We are using computer vision techniques, such as blob tracking, to process video data. This allows us to automatically track the movement of free living animals. Automated tracking has enabled us, for example, to analyze the activity of free-living individuals under different biolotic and abiotic contexts, where we used the average speed and total distance traveled by individuals in the area observed by the camera in night as measures of activity.

In the upcoming year will work on determining the traveling speed of individual bush mice (Peromyscus boylii) and the California mice (Peromyscus californicus) by combining data obtained from the video analyzes, human observations, and telemetry.

We furthermore will use newly obtained video data to obtain data about the decisions of California mice of how to allocate time.

Dr. Olav Rueppell and Dr. Jan Rychtář

Analyses of mechanisms that lead to high genetic diversity in social insects

Social insect colonies are functional superorganisms with many individuals cooperating. This coopersation is largely responsible for the ecological success of social insects and has evolved by kin selection because colony members in most social insects are closely related. This genetic similarity among nestmates poses at the same time a problem because diseases can spread quickly through a group of genetically similar individuals that live in close quarters. Also, genetic homogeneity hinders an efficient division of labor among the colony members because most behaviors have a genetic predisposition. Thus, intra-colonial genetic diversity is favored for several reasons and some social insects have evolved adaptations to increase intra-colonial genetic diversity. One mechanism is to mate multiply because different fathers contribute different sets of alleles. Another way to increase genetic diversity is to increase the genetic recombination rate during meiosis to generate novel maternal gene combinations. In fact, some social insects, e.g. honey bees, have very high mating frequencies and the highest recombination rates known from animals. In this project we will study theoretically and mechanistically these phenomena that make social insects such dominant life forms today.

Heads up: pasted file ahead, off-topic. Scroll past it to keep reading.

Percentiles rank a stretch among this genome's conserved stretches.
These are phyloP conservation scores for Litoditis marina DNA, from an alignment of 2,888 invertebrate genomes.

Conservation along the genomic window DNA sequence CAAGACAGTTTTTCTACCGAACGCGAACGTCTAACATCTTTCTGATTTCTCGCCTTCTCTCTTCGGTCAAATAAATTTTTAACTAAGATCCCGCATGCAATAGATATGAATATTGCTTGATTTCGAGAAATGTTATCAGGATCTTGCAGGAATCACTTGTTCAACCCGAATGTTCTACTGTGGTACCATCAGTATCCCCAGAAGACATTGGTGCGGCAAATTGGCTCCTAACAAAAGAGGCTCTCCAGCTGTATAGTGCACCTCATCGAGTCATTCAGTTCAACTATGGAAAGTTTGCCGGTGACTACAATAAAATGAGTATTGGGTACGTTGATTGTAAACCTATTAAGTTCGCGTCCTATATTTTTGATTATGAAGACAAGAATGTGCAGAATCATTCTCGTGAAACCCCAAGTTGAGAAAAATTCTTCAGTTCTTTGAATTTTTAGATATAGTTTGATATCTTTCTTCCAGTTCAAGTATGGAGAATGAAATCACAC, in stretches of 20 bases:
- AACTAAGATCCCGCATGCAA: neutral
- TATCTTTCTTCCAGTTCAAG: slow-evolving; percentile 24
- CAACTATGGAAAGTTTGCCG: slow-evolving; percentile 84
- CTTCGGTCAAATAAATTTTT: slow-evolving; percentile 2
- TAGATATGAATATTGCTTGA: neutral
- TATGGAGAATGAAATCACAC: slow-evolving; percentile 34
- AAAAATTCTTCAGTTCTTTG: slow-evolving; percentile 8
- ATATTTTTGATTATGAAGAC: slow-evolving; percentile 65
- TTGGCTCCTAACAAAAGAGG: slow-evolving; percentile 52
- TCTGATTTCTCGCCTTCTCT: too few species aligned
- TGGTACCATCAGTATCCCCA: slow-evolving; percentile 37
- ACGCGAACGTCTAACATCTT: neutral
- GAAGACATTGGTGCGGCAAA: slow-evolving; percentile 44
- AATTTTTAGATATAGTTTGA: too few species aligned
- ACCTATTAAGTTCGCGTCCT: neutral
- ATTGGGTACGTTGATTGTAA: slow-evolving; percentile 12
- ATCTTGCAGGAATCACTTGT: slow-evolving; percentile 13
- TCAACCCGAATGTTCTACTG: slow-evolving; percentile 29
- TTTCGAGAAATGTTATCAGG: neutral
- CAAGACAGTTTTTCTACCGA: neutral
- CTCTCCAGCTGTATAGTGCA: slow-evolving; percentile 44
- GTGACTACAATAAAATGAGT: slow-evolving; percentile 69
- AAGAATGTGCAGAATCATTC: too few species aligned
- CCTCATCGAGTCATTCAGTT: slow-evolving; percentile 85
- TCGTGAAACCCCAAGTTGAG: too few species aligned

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Dr. Jan Rychtář and Dr. Olav Rueppell

Evolution of cooperation in dynamically structured population

A cooperator is an individual who pays a cost C, so that another individual could receive a benefit B. A defector accepts any offered benefit, but does not deal out any (and thus pays no cost). When modeled as a simple game of Prisoner's dilemma (Axelrod 1984), it becomes obvious that defectors do better. However, cooperation and altruistic behavior between animals, including humans, is widespread in many taxa (Dugatkin 1997). One important aspect of social behavior is spatial organization of the interactants, which can be modeled as networks. Network reciprocity, a reciprocity based on spatial clustering, is one of the major five mechanisms for the evolution of cooperation including that have recently been proposed (Nowak 2006). An explicit demonstration that cooperation can spread to the whole population from a small initial cluster of cooperators if a population structure is fixed and if only the individuals that are close to each other can interact was provided (Nowak et al. 2006).

In this project, we will consider spatially structured populations of individuals that can move (and thus change the spatial structure) based on their interactions with other individuals (Zimmermann et al. 2004). Under the mentorship of both mentors, participants will devise an agent based simulation model to implement a cooperator-defector interaction network that allows movement and thereby dynamic reorganization of the network structure. We will search for stable solutions and characterize the conditions and network structure (=population structure) of evolutionary stable states. We will start with simple rules dictating to move closer to a cooperator and away from a defector and extend the experiments to more complex scenarios.

The main objective is to relax the assumption of a fixed population structure and identify behavioral rules of movement that allow the evolution of cooperation. Specific dynamical components will be investigated for their inhibitory or stimulatory effect on the evolution of cooperation compared to populations of fixed network structure. The students will be encouraged to compare their results with real-world findings from the social insect literature and other theoretical analyses.